Subscribe for ad free access & additional features for teachers. Authors: 267, Books: 3,607, Poems & Short Stories: 4,435, Forum Members: 71,154, Forum Posts: 1,238,602, Quizzes: 344

Chapter 21

JIMMIE HIGGINS ENTERS SOCIETY

I

When Jimmie took an interest in life again he was lying in a bed: a bed that actually was still, that did not rise with a leaping motion to the ceiling, and then sink like a swift elevator into the basement. Better yet was the fact that this bed had clean sheets, and a lovely angel in spotless white hovering about it. You who read of Jimmie Higgins's adventures have perhaps been blessed with some of the good things of life, and may need to have it explained to you that never before had Jimmie known what it was to sleep between sheets--to say nothing of clean sheets; never had he known what it was to sleep in a night-gown; never had he had hot broth fetched to him by a snow-white angel with a bright smile and an aureole of golden-brown hair. This marvellous creature waited on his slightest nod, and when she was not busy running errands for him, she sat by his bedside and chatted, asking him all sorts of questions about himself and his life. She thought he was a soldier, and he, shameless wretch, discovered what she thought, and delayed to tell her that he was a common repairer of motor-cycles!

This was a war-hospital, and there were terrible sights to be seen here, terrible sounds to be heard; but Jimmie for a long time missed them almost entirely--he was so comfortable! He lay like a nice dozy cat; he ate good things and drank good things, and then he fell asleep, and then he opened his eyes in the sunshine of a golden brown aureole. It was only gradually that he realized that somewhere in the ward a man was choking and gasping all night, because the inside of his lungs had been partly eaten out with poisonous acids.

Jimmie inquired and was told that more than a hundred people on the transport had lost their lives, including several women; the nurse brought a paper with a list of the casualties, among which he read the name of Mike Angoni--his friend the "wobbly" from the far West! Also the name of Peter Toms--the seaman from Cornwall, caught at the eighth attempt! Jimmie read that the submarine which had sunk the transport had been shattered by a depth-charge, and the sea all strewn with the wreckage of it; and strange and terrible as it might seem, Jimmie, the pacifist, the Socialist, experienced a thrill of satisfaction! Not once did he stop to reflect that on board this under-water craft might have been some German comrade, some poor, enslaved, unhappy internationalist like himself! Jimmie wanted the sneaking, treacherous terrors of the sea exterminated, regardless of everything!

The nurse with the halo of golden-brown hair got interested in her American patient, and would sit and talk with him every chance she got. She learned about Eleeza Betooser and the babies who had been blown to pieces in the explosion. Also she learned about Jimmie's being a Socialist, and asked him questions about it. Wasn't he just a little hard on the leisure classes? Might it not be that some of the capitalists would be as glad as he to know about a better social system? The young lady pronounced the word "capitalists" with the accent on the "it", which puzzled Jimmie for a time; also she assured him that "wage schedules" would never go back to what they were before the war, and Jimmie had to ask what a "schedule" might be. He did not have to ask what she meant by a "tart", because there it was on his tray--a delicious little strawberry pie.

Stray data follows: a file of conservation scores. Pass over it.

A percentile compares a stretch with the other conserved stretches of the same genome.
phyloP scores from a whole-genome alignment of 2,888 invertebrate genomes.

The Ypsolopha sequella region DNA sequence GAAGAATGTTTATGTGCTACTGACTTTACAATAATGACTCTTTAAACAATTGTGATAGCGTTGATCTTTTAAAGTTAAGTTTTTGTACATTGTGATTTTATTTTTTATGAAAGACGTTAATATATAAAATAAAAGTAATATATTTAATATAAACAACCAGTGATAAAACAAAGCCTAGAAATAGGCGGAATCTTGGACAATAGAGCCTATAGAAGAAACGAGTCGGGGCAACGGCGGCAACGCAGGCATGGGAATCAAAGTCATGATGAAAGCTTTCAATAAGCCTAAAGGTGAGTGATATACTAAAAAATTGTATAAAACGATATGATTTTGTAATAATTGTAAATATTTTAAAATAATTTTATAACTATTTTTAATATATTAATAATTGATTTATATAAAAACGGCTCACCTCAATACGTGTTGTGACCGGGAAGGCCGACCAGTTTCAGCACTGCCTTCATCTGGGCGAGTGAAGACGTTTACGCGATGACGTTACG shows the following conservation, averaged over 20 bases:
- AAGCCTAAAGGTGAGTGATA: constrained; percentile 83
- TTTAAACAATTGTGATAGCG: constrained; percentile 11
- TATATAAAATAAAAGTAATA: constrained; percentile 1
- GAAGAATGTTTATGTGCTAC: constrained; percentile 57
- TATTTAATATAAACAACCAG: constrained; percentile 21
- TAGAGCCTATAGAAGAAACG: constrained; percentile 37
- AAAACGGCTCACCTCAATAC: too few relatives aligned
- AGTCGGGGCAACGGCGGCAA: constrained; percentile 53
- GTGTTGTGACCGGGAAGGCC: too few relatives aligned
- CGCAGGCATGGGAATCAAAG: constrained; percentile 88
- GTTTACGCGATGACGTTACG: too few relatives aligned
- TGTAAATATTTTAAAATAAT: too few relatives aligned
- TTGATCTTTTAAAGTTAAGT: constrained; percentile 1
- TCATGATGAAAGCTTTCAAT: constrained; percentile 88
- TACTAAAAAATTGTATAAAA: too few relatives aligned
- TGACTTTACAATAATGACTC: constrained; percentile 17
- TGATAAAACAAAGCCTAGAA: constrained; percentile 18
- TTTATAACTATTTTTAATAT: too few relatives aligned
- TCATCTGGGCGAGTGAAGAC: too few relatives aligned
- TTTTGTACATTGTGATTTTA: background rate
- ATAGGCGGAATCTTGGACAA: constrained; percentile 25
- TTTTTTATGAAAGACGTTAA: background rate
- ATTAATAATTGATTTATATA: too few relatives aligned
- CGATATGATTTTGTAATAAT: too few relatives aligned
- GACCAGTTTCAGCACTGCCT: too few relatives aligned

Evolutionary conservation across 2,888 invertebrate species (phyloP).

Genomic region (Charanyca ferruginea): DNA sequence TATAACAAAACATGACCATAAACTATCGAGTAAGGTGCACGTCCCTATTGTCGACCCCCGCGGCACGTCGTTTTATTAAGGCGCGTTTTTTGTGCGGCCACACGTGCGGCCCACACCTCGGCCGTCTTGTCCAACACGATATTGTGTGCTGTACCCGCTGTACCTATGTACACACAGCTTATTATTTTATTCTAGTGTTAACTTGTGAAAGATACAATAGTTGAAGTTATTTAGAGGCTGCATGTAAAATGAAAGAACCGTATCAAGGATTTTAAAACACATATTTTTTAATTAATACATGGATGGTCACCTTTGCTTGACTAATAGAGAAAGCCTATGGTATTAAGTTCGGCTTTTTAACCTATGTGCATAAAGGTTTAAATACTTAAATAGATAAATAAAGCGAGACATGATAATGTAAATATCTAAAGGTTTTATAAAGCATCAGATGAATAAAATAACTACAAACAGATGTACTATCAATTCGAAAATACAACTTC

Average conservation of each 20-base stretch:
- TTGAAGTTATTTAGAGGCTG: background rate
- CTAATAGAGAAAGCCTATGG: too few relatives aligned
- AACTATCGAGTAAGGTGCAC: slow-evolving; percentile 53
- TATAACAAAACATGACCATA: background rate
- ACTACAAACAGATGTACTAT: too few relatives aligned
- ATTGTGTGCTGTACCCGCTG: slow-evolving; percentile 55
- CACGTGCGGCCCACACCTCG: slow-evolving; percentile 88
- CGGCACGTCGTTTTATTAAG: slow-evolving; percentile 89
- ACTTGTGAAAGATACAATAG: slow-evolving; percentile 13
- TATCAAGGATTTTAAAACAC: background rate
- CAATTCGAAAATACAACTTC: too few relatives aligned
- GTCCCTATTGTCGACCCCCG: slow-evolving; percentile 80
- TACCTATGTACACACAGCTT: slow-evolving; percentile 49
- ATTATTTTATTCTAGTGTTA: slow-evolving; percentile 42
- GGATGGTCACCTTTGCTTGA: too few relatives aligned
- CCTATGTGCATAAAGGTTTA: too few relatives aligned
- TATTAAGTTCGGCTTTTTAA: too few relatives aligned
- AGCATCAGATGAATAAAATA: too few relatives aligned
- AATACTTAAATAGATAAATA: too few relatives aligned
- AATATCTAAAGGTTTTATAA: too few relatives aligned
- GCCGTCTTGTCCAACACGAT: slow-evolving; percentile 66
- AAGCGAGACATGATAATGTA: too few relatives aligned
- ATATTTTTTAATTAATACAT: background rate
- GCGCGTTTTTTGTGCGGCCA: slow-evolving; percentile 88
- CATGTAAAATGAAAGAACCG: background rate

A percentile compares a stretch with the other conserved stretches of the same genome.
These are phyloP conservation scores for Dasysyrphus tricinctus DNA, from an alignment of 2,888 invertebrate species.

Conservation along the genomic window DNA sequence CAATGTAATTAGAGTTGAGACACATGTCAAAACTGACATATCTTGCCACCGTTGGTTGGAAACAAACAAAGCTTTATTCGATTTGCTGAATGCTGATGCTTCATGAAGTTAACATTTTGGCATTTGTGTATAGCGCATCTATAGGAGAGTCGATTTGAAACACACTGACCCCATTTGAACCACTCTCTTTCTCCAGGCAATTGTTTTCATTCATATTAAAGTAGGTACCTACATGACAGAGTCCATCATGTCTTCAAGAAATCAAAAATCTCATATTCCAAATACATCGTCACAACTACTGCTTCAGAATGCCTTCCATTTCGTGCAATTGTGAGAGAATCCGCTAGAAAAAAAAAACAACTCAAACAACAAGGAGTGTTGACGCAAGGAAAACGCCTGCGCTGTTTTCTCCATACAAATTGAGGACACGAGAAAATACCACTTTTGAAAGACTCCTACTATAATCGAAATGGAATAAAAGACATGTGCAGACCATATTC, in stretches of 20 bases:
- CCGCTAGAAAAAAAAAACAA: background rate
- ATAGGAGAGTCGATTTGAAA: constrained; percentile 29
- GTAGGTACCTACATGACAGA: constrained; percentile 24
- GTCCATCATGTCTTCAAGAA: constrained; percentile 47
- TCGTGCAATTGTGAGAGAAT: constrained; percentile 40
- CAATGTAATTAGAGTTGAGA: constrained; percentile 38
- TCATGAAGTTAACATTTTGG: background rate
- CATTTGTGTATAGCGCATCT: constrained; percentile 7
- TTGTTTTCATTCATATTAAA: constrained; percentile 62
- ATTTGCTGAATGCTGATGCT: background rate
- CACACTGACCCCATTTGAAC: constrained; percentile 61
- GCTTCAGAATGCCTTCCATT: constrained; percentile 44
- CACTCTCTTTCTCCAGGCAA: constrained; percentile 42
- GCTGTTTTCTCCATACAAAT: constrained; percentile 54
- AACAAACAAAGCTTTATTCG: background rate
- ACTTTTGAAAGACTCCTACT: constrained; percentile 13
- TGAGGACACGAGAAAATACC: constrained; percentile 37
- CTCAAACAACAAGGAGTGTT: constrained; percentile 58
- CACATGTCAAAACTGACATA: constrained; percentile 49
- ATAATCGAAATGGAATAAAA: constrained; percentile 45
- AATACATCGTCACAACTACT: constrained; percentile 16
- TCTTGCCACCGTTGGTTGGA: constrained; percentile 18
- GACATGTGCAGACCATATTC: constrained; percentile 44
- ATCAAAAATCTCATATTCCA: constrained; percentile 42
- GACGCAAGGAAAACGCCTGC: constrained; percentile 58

II

This meant that the destroyer had come to an English port; the nurse was a Britisher. If Jimmie had had tact, he would have remembered that Britishers have an outfit of earls and dukes and lords and things, to which they are sentimentally attached. But tact is not the leading virtue of Socialists; in fact, Jimmie made a boast of scorning it--if people asked his opinion, he "gave it to 'em straight". So now he caused this white angel to understand that he regarded the effete aristocracies of the old world with abysmal contempt; he meant to put them out of business right off the bat. In vain the white angel pleaded that some of them might be useful people, or at any rate well-meaning: Jimmie pronounced them a bunch of parasites and grafters; the thing to do was to make a clean sweep of them.

"You won't cut off their heads?" pleaded the nurse. "Surely they ought to have a chance to reform!"

"Oh, sure!" answered Jimmie. "All I mean is, everybody's got to go to work--the dooks an' aristercrats like the rest."

The nurse went off, carrying Jimmie's chamber to be emptied; and while she was gone, the man in the next bed, a gun-pointer from an American destroyer with his head bandaged up so that he looked like a Hindu swami, turned his tired eyes upon Jimmie and drawled: "Say, you guy, you better can that line o' talk!"

"Whaddyer mean?" demanded Jimmie, scenting controversy with some militarist.

"I mean that there young lady belongs to the nobility herself."

"Go on!" said Jimmie.

"Straight!" said the other. "Her father's the earl of Skye-terrier, or some such damn place."